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Paul, I'll take it, then Linda may want to jump in on the direct performance. The -- so through the quarter from where we guided, we came in at the better end of the range of our guidance. So I think you could interpret that we were slightly better than the guidance that we have provided in our expectations.

The in-store traffic. Traffic has not been a problem for us in the store. And I think it's a signal of the strength of the brand and the customer connection that through it all the customer traffic has been strong and that's fairly unique, I think, in specialty apparel retail. But -- so traffic hasn't been the issue. The opportunity for us is around the AUR and conversion in the store. And we did see some sequential improvement in those metrics as we sort of -- I'd mentioned it on the last question to Kimberly as we made some course-correcting actions in the quarter and decided to move more of our liable excess inventory into a jobber bucket versus trying to move it through the stores. And -- so we're encouraged by that result through -- throughout the quarter.

As for the direct performance, we reported direct sales up 5%. Pleased with that result. Linda, I don't know if there's anything you want to...

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Linda Heasley, J.Jill, Inc. - CEO, President & Director [13]

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And I think to Mark's point about conversion, conversion has been something we're very mindful of across all the touch points, all the channels. Our fastest-growing channel is mobile, and we know that's where we're most challenged with conversion. So we're making appropriate investments, particularly in the digital platform to help that conversion better. So we believe that we can move there. And then, again, I think with some of the merchandising -- visual presentation, merchandising changes and product where we could change the product in the back part of the year, that's also going to help with conversion in the store channel in particular. So we think there is some upside here relative to thinking about it smartly and leveraging. The good news for us is we have the traffic. Now if we can make the shopping experience even easier for her, we can drive conversion.

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Paul Trussell, Deutsche Bank AG, Research Division - Research Analyst [14]

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And you spoke to evaluating the infrastructure and doing some rightsizing. Any more detail or examples there?

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Mark W. Webb, J.Jill, Inc. - Executive VP & CFO [15]

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Yes, Paul, we took a look at the overall cost structure. And in the quarter, we took actions on our corporate overhead, including some headcount reductions and related expenses. Along with that, in reviewing our space utilization in the Quincy office here, we were underutilizing our space. So we were able to -- we occupied 4 floors in a building and we were able to take out 1 floor, which is a little -- almost 25% of our total space. So a good opportunity for us to take that floor out.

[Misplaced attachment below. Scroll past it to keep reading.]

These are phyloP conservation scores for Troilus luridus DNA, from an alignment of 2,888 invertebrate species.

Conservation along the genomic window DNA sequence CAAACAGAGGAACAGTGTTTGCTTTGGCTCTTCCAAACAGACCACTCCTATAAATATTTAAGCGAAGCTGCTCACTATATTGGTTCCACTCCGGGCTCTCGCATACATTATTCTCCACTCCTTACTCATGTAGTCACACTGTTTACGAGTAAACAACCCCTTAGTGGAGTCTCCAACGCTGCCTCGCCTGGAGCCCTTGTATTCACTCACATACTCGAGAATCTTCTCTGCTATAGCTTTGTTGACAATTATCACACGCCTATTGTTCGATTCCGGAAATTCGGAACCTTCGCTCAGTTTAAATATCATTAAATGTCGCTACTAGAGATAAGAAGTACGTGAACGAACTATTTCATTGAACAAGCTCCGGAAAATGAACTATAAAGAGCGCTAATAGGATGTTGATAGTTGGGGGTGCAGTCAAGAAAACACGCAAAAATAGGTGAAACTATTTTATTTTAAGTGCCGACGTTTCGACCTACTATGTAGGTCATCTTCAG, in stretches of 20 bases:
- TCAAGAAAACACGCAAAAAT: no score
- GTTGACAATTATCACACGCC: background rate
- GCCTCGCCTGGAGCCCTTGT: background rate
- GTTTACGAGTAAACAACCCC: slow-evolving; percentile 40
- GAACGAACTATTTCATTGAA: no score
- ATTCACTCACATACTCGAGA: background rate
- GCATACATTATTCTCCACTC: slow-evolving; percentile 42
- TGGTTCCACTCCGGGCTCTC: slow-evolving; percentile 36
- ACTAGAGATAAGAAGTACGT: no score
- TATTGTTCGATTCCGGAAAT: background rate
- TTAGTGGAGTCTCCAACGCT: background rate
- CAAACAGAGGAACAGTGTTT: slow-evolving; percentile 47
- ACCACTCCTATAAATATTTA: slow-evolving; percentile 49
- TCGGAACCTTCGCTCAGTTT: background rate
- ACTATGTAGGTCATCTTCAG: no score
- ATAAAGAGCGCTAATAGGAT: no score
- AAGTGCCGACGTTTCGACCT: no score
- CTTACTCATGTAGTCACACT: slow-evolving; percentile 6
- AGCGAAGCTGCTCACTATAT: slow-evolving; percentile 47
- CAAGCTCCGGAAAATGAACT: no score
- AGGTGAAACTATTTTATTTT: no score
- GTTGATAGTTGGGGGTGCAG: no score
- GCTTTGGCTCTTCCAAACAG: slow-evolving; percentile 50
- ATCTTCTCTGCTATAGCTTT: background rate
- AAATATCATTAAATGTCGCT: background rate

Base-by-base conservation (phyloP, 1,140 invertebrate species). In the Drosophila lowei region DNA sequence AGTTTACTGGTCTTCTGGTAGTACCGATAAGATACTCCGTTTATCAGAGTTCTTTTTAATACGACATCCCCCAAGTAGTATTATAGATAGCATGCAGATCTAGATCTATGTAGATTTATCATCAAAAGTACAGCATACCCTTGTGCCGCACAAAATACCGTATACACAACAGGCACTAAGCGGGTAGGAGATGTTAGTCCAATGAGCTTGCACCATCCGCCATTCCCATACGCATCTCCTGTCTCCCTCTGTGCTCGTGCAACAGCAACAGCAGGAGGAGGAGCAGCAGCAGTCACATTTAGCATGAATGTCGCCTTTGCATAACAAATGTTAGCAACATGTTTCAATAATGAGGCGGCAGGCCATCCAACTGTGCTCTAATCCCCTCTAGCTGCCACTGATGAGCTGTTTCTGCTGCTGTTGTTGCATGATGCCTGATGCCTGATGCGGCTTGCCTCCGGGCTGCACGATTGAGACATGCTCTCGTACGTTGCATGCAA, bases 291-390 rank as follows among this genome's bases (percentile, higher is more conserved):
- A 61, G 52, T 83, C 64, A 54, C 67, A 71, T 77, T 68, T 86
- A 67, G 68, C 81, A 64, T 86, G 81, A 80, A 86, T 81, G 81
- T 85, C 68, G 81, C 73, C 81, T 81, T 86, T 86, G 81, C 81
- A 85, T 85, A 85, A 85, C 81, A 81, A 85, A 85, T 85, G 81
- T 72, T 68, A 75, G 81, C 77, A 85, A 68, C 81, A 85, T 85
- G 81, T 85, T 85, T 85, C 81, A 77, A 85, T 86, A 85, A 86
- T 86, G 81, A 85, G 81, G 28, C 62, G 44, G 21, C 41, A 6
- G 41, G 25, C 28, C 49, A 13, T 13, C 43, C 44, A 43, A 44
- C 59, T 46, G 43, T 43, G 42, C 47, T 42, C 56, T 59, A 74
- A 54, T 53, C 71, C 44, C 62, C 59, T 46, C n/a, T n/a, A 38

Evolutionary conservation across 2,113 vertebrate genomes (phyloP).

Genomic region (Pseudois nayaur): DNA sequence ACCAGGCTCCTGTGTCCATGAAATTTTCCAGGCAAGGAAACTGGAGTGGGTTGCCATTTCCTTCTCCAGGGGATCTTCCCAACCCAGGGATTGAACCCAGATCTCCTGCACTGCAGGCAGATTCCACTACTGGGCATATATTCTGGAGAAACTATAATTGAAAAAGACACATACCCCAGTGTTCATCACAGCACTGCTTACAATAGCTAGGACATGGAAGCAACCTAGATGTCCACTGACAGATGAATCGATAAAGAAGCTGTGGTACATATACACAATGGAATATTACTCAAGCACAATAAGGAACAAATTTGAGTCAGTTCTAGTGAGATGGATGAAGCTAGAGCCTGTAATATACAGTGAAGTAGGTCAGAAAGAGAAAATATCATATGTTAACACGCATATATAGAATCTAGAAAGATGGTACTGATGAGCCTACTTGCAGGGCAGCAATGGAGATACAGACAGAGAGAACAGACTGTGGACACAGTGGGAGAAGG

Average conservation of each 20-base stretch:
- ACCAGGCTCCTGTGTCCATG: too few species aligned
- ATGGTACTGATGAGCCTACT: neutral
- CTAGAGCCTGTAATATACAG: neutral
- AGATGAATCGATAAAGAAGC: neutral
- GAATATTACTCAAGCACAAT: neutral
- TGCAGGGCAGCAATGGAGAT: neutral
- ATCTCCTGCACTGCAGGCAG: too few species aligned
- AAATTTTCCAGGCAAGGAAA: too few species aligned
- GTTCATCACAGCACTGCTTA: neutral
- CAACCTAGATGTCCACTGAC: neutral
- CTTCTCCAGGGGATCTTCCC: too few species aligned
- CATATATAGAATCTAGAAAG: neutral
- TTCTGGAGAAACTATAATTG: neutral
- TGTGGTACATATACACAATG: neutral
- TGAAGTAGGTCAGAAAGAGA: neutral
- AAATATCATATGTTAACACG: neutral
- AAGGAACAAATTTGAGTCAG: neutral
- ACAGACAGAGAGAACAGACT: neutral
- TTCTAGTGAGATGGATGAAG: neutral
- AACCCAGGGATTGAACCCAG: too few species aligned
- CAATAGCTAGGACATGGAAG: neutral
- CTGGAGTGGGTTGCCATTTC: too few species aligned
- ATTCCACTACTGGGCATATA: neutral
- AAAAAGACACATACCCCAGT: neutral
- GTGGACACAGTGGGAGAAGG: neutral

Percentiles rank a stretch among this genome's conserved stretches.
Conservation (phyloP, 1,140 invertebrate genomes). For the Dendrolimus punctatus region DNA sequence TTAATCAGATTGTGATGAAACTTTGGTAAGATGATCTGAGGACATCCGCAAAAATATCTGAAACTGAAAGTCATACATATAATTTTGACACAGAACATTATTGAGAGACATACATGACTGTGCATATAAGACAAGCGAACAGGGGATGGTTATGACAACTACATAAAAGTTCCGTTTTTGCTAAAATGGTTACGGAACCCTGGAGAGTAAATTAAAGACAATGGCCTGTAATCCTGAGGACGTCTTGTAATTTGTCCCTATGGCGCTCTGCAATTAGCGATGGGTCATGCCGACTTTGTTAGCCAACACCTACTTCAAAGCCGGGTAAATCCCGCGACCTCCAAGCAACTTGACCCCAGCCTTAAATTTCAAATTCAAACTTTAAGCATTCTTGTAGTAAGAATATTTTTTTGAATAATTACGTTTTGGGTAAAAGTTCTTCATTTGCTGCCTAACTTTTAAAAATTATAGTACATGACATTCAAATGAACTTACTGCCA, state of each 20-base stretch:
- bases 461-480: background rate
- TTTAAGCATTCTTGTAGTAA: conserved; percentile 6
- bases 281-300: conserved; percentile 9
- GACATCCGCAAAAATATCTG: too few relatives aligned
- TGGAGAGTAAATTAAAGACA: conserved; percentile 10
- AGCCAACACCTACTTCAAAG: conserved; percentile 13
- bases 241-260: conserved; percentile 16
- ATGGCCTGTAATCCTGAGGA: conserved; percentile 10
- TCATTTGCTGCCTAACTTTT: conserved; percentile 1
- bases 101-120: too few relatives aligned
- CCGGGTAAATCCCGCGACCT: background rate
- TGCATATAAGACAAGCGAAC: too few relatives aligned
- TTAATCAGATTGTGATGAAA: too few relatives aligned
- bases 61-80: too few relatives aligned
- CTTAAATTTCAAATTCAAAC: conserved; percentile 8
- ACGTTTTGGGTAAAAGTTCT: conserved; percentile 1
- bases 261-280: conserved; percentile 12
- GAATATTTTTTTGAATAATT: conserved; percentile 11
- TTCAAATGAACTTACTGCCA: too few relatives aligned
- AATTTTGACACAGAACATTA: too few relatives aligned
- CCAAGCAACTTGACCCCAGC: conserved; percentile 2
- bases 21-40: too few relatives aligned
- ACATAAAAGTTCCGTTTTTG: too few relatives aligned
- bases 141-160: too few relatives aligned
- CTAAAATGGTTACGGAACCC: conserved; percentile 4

I would just add that the -- from -- with respect to the financial impact of that, there was an impairment on that. With the new lease accounting, you take an impairment on your right-of-use asset and then the impacts on the P&L, there's actually a slight increase in occupancy expense until you effectively sublease your space and then you get the benefit of that in the out periods when you sublease it.

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Linda Heasley, J.Jill, Inc. - CEO, President & Director [16]

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In addition to costs, I would also add it's time and decision-making. We're working very hard with the product teams that we have in place right now to get decisions made earlier and in sync instead of having to do work and rework. And that's another significant cost. So it's looking at where we can reduce sampling, where we can improve our -- the quality of the product to get better full price selling when we bring it to market. So there is -- it's a whole body of work that addresses our product development calendar, which we know is long and we've brought this up before. So there's a lot of work at play.

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Mark W. Webb, J.Jill, Inc. - Executive VP & CFO [17]

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Yes. And Paul, lastly, in addition to that, there were -- looking at the usual suspects, the discretionary spends around travel supplies, et cetera, everyone in the organization has stepped up in a huge way and made good contributions to those expense savings for us. Ongoing, we would take a look at more related to the indirect spend in the business, how we can become more efficient in some of our third-party expenses, et cetera, and that work is continuing.